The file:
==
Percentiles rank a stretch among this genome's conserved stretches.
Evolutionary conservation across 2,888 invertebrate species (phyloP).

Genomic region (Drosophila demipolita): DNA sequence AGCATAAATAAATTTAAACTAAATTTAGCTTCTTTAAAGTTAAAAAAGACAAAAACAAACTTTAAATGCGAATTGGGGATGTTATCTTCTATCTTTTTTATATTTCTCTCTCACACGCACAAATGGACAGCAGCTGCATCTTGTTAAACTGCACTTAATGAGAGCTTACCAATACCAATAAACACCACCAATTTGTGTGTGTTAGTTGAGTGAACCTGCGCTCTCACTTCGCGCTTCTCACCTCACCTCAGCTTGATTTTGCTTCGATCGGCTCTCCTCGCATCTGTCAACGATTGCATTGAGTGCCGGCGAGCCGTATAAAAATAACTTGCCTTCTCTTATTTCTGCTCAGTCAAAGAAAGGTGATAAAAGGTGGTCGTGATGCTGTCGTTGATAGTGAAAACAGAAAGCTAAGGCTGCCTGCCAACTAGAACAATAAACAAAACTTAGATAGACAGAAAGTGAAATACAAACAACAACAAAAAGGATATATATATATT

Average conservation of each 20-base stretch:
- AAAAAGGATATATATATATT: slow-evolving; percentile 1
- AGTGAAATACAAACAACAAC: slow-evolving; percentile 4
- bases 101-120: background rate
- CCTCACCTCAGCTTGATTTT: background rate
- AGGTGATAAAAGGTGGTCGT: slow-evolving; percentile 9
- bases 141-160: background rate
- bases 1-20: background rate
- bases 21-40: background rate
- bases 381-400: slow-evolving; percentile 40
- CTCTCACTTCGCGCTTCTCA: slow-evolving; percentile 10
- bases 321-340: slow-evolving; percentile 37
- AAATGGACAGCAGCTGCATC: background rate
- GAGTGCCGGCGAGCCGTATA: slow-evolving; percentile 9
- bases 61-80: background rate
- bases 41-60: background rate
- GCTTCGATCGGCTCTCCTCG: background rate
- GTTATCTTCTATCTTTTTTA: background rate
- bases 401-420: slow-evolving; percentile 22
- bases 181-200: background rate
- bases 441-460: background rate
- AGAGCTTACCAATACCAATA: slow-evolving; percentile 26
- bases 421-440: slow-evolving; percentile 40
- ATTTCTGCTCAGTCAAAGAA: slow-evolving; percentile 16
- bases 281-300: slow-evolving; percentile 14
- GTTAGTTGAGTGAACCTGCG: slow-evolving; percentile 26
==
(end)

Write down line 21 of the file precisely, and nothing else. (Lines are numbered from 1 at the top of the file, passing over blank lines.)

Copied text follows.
- GTTATCTTCTATCTTTTTTA: background rate